the front of the shop, the area behind the counter looked like Santa's
grotto. The overall light was dim, and of a very cold colour, despite these
lamps supposedly being 'daylight'. When I pulled up outside the shop this
week, I honestly thought that they were closed. He had done the rest of the
shop, and now, it's like walking into a refrigerator. There are just two
'islands' of nice light left. One is the workshop area tucked away to one
side right at the back, where Tony the engineer has flatly refused to have
his linear flourescent removed, and the other is a display stand for some
Bosch products, located half way down the shop. It has a number of small
soft incandescent lamps in it. The owner is pleased about the reduction in
his electricity costs to run these lamps, but I can't help feeling that he
might just live to regret it, as what once appeared like a nice attractive
store interior when you looked through the front window, now looks dim and
uninviting.

So if you decide that you really want to do this, I would advise that you
research exactly what you are going to buy to replace your easily dimmable
light bulb, extremely carefully before doing it ...

Arfa

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Default Dimmers & LEDs

In the US, several companies (such as GE) sell CFLs that are specifically
labelled as dimmable. This seems less related to the design of the circuitry
that starts the lamp, than it is to the presence of return path that allows
X10 and other signals to pass through the lamp.

I use mostly CFLs from Home Depot, which come on instantly, hit full
brightness in about 30 seconds, and have an excellent color balance. (These
are Consumer Reports' top-rated lamps, though I stumbled onto them -- there
was a nearby Home Depot, and they were cheap -- before CU reviewed them.)

These are not labelled as dimmable, but the X10 system will dim them. (There
are only about 8 or 9 steps from "max" before the lamp goes out.) There's a
catch, however.

If you use a conventional X10 plug-in wall dimmer to dim them, the lamp will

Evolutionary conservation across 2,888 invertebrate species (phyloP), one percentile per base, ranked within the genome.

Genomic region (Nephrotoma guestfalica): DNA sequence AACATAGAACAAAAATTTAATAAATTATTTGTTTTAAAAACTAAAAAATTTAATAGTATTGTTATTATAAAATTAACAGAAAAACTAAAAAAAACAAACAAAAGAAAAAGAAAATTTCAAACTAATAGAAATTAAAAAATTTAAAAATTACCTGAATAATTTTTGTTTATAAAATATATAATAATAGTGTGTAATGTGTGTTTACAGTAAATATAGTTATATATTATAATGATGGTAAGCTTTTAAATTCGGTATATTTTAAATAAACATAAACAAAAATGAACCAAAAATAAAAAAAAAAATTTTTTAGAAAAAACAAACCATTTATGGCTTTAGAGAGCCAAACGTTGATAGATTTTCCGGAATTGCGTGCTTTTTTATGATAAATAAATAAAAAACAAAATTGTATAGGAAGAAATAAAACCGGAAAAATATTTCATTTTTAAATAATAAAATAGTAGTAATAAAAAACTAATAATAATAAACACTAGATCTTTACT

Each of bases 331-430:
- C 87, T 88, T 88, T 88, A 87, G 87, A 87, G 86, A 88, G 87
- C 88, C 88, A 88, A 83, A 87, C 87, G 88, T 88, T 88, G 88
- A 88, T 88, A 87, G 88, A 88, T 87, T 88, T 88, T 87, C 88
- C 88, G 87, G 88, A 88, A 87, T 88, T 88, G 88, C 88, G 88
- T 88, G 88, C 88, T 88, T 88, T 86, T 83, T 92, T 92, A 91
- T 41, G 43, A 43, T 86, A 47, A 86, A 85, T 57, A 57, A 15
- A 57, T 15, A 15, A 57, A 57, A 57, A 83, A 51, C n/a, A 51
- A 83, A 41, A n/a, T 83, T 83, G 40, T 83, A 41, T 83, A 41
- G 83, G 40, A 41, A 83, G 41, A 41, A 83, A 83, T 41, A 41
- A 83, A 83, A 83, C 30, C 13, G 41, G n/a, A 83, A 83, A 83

blink several times a second when you turn it off. The reason is that the
dimmer pulses the line periodically to determine when you've cycled the
power switch on the lamp itself. (This lets you turn on the lamp without
using the X10 controller.) The dimmer notes the off/on change in current,
and supplies full power. If you then command the dimmer to shut off the
lamp, it will continue to pulse the line.

According to X10, you need to use an X10 wall-switch dimmer, which doesn't
pulse the line. I haven't yet checked this.




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On Dec 18, 2:32*am, "William Sommerwerck"
wrote:
In the US, several companies (such as GE) sell CFLs that are specifically
labelled as dimmable. This seems less related to the design of the circuitry
that starts the lamp, than it is to the presence of return path that allows
X10 and other signals to pass through the lamp.

I use mostly CFLs from Home Depot, which come on instantly, hit full
brightness in about 30 seconds, and have an excellent color balance. (These
are Consumer Reports' top-rated lamps, though I stumbled onto them -- there
was a nearby Home Depot, and they were cheap -- before CU reviewed them.)

These are not labelled as dimmable, but the X10 system will dim them. (There
are only about 8 or 9 steps from "max" before the lamp goes out.) There's a
catch, however.

If you use a conventional X10 plug-in wall dimmer to dim them, the lamp will
blink several times a second when you turn it off. The reason is that the
dimmer pulses the line periodically to determine when you've cycled the
power switch on the lamp itself. (This lets you turn on the lamp without
using the X10 controller.) The dimmer notes the off/on change in current,
and supplies full power. If you then command the dimmer to shut off the